It might sound like a dense academic treatise but Gross and Gilles are not wonks but actual writers, and the prose is vivid, swift, and conversational. I read it in two long sittings. The books it reminded me of are Ecology of Fear by Mike Davis and What's the Matter with Kansas by Tom Frank, books that massage with wit while clobbering with information, giving that rare and delicious sensation of having your mind pried open and filled with new ideas.
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Format: Paperback
This book took a while to get going for me but the second half was very good. The authors are much too pessimistic of technological solutions for my taste but that's OK because their opinion is worth considering. This book shows how apocalyptic thinking both secular such as environmentalism and religious developed. The second half of the book goes deeply into the nature and consequences of apocalyptic thinking and the danger we are in if we continue to maintain those attitudes. Overall I liked the book and think it is worth reading for the thinking reader. It is a rather unusual take on the subject and I appreciate something new once in a while.
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Format: Paperback
Not only will it change the way you think it will change your life. We are now in a time that we must all make changes in our lives. We cannot wait for governments to make the changes, we must make the changes. We must take responsibility for all that we do and change. This book is a beautifully written history about humans and our belief systems. From secularists to religion lovers. A good mind bending read that is full of amazing history. Easy to read, you wont want to put it down & at the end you will want more.
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Format: Paperback
Matthew Gross and Mel Gilles have `lifted the veil' on when and where apocalyptic thinking began and how and why it has evolved throughout the years in their book The Last Myth. '
This book will challenge/trigger/ignite people regardless of their current or past belief systems.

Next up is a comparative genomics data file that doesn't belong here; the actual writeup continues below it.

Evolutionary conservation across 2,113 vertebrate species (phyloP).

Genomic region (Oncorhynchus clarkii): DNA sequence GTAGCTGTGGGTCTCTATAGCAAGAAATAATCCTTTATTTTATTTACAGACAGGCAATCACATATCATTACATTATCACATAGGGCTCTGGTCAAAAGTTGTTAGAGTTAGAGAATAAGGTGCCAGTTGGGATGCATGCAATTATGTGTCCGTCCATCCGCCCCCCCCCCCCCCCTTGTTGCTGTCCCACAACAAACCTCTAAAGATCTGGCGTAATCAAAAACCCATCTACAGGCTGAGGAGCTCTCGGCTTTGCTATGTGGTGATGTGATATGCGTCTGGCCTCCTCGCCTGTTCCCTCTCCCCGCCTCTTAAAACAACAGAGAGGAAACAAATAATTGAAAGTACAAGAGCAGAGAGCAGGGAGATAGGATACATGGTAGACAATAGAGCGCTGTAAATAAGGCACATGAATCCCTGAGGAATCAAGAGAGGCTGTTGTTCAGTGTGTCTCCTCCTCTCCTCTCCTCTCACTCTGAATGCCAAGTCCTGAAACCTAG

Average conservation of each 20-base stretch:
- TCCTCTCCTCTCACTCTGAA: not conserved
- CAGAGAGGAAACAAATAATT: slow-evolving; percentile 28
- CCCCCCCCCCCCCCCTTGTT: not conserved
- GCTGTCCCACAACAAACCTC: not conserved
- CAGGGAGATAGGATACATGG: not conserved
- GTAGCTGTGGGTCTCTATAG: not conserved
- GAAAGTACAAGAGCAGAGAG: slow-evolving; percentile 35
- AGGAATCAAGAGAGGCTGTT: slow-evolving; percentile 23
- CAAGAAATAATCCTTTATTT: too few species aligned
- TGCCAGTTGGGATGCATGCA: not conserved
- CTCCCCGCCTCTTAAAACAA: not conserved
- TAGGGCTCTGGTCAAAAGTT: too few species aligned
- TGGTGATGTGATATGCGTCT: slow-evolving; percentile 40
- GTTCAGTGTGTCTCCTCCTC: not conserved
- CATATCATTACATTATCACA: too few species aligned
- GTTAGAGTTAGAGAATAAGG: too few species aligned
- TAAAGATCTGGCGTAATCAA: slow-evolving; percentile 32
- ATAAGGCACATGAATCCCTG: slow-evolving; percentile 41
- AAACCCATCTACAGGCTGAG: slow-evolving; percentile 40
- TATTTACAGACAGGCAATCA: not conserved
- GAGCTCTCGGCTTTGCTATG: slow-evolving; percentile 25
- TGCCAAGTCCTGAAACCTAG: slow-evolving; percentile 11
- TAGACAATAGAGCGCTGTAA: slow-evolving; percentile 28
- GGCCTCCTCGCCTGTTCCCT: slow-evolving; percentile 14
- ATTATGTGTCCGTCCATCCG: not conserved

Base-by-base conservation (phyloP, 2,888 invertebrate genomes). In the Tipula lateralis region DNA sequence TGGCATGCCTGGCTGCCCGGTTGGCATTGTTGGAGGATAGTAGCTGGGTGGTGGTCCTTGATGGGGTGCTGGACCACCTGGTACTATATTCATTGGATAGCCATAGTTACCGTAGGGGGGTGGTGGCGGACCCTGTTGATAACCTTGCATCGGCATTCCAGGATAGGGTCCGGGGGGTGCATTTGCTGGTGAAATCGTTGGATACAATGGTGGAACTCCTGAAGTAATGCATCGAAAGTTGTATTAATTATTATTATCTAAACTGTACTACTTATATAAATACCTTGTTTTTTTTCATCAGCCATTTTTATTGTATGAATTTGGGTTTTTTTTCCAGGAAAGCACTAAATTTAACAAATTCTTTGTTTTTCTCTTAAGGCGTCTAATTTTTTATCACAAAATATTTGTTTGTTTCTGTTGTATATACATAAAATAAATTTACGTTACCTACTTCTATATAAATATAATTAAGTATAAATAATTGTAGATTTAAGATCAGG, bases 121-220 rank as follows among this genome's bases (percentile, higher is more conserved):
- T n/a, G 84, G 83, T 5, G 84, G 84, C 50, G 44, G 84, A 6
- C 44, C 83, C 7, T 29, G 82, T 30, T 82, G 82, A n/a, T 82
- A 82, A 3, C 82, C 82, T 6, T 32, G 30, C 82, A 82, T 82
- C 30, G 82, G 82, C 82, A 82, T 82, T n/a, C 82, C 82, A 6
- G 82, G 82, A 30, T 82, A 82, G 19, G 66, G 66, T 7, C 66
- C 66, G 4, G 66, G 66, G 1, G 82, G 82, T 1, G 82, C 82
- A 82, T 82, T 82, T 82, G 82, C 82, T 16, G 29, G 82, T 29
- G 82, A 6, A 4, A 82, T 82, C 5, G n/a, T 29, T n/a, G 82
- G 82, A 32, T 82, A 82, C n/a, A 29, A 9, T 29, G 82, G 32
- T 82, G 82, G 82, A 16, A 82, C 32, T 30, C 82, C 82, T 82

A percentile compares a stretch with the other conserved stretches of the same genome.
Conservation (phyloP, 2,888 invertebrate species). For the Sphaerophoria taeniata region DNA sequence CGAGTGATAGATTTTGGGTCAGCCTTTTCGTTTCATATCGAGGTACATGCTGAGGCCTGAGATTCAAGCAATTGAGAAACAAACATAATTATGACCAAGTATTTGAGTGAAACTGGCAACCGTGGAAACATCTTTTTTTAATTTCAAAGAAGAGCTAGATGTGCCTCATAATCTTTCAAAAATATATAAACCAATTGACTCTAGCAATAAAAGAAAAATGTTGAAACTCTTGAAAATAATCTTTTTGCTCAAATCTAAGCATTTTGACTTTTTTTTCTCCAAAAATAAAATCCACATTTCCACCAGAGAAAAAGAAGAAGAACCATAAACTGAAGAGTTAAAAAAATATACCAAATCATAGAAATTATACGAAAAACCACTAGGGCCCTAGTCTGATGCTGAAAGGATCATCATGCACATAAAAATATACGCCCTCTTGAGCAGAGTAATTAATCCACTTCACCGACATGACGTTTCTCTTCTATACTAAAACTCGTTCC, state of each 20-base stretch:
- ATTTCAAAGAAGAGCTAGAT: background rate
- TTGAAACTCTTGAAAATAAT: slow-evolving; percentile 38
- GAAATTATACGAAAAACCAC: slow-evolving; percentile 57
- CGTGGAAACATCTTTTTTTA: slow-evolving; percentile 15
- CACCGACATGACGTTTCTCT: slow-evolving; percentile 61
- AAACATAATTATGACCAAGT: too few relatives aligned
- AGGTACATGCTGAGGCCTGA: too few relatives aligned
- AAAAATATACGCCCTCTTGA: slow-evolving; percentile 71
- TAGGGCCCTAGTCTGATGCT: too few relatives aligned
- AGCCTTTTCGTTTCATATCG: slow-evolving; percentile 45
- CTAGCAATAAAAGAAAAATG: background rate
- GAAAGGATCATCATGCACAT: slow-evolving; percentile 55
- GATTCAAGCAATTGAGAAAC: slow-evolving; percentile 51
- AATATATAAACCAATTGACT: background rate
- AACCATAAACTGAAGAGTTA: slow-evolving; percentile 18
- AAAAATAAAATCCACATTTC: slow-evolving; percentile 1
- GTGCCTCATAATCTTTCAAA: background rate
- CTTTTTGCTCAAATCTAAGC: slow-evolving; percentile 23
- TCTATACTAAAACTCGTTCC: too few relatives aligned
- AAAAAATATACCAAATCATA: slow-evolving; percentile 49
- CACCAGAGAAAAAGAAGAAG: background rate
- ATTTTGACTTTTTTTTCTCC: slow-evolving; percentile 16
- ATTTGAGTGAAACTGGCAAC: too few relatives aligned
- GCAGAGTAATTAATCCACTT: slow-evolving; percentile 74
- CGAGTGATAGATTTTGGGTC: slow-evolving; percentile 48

From ancient Jewish apocalypticism to modern apocalyptic thought(s) the book delves into the religious and political beliefs as well as the secular ideas that shape so much of our daily lives.
Thankfully the two were able to lighten up the well researched, informative, doomy subject matter (religion & politics) with their wit and humor as they gently reminded us to be ever present with the current issue at hand and to avoid using delusions as scapegoats.
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Format: Kindle Edition
"The Last Myth" has earned its place alongside Philip Zimbardo's "The Time Paradox" and I.F. Clarke's "The Pattern of Expectation" as one of the best books on humanity's concept of the future. While its title promises an exploration of how apocalyptic thinking evolved, authors Mathew Barrett Gross and Mel Gilles also serve up answers to two other big questions: why did humanity change from thinking that time is circular to linear, and how has the idea of progress changed from the Renaissance through today? All three ideas are woven together in a compelling, jargon-free narrative that is -- no pun intended -- revelatory.

For example, there have been a number of points where people (granted, slowly) made a 180-degree change in how they think about time. In its earliest days, humanity interpreted life events as the forces of destruction seeking balance with the forces of creation. That changed into a concept of good continually battling evil. There was another period when people thought that every action was a repetition of what ancestors had done before them; there was nothing new under the sun. Over time, that opinion shifted to thinking each event is unprecedented and so history is leading us to some specific point, often utopian or dystopian in nature.

The authors wrap up their work by highlighting two alarming trends. The first is that apocalyptic thinking has hit levels in the past decade in America that haven't been seen worldwide in a thousand years. And second, the desire to view global events through an apocalyptical lens is clouding the ability to tackle real problems.

Suffice it to say, "The Last Myth" will be found educational and enjoyable by historians, futurists, and anyone who wants a fresh take on the concept of time itself.